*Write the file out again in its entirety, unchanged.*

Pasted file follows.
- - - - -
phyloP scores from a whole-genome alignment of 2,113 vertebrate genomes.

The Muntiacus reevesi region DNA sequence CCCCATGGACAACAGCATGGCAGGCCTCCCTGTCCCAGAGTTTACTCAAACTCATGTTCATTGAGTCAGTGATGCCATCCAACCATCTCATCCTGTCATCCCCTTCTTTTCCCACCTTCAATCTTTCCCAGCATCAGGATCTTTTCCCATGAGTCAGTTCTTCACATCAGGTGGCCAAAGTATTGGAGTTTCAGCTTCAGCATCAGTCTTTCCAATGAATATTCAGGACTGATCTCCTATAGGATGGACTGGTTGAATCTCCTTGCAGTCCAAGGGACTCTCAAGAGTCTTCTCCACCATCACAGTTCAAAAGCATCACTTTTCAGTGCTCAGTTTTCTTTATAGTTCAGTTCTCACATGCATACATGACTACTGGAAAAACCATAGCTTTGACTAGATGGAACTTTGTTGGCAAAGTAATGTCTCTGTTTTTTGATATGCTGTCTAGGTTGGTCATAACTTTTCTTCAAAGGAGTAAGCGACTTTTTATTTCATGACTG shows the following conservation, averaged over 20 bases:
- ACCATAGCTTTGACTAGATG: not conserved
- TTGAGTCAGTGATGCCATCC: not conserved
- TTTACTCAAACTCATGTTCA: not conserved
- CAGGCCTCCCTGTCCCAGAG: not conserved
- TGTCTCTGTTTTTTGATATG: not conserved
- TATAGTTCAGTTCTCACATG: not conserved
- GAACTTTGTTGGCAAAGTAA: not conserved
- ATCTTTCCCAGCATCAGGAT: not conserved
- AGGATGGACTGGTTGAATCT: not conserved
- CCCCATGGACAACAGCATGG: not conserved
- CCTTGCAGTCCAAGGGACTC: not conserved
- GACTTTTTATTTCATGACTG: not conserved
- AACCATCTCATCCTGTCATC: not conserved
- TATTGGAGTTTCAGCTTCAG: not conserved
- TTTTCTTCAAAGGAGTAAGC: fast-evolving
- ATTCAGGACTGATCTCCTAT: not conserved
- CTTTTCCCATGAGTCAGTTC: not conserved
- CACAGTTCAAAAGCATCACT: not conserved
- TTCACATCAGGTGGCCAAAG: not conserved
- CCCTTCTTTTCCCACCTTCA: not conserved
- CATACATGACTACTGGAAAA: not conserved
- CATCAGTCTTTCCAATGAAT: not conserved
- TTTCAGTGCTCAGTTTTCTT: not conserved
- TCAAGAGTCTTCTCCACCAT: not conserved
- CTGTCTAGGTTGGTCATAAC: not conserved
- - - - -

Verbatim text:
phyloP scores from a whole-genome alignment of 2,113 vertebrate genomes.

The Muntiacus reevesi region DNA sequence CCCCATGGACAACAGCATGGCAGGCCTCCCTGTCCCAGAGTTTACTCAAACTCATGTTCATTGAGTCAGTGATGCCATCCAACCATCTCATCCTGTCATCCCCTTCTTTTCCCACCTTCAATCTTTCCCAGCATCAGGATCTTTTCCCATGAGTCAGTTCTTCACATCAGGTGGCCAAAGTATTGGAGTTTCAGCTTCAGCATCAGTCTTTCCAATGAATATTCAGGACTGATCTCCTATAGGATGGACTGGTTGAATCTCCTTGCAGTCCAAGGGACTCTCAAGAGTCTTCTCCACCATCACAGTTCAAAAGCATCACTTTTCAGTGCTCAGTTTTCTTTATAGTTCAGTTCTCACATGCATACATGACTACTGGAAAAACCATAGCTTTGACTAGATGGAACTTTGTTGGCAAAGTAATGTCTCTGTTTTTTGATATGCTGTCTAGGTTGGTCATAACTTTTCTTCAAAGGAGTAAGCGACTTTTTATTTCATGACTG shows the following conservation, averaged over 20 bases:
- ACCATAGCTTTGACTAGATG: not conserved
- TTGAGTCAGTGATGCCATCC: not conserved
- TTTACTCAAACTCATGTTCA: not conserved
- CAGGCCTCCCTGTCCCAGAG: not conserved
- TGTCTCTGTTTTTTGATATG: not conserved
- TATAGTTCAGTTCTCACATG: not conserved
- GAACTTTGTTGGCAAAGTAA: not conserved
- ATCTTTCCCAGCATCAGGAT: not conserved
- AGGATGGACTGGTTGAATCT: not conserved
- CCCCATGGACAACAGCATGG: not conserved
- CCTTGCAGTCCAAGGGACTC: not conserved
- GACTTTTTATTTCATGACTG: not conserved
- AACCATCTCATCCTGTCATC: not conserved
- TATTGGAGTTTCAGCTTCAG: not conserved
- TTTTCTTCAAAGGAGTAAGC: fast-evolving
- ATTCAGGACTGATCTCCTAT: not conserved
- CTTTTCCCATGAGTCAGTTC: not conserved
- CACAGTTCAAAAGCATCACT: not conserved
- TTCACATCAGGTGGCCAAAG: not conserved
- CCCTTCTTTTCCCACCTTCA: not conserved
- CATACATGACTACTGGAAAA: not conserved
- CATCAGTCTTTCCAATGAAT: not conserved
- TTTCAGTGCTCAGTTTTCTT: not conserved
- TCAAGAGTCTTCTCCACCAT: not conserved
- CTGTCTAGGTTGGTCATAAC: not conserved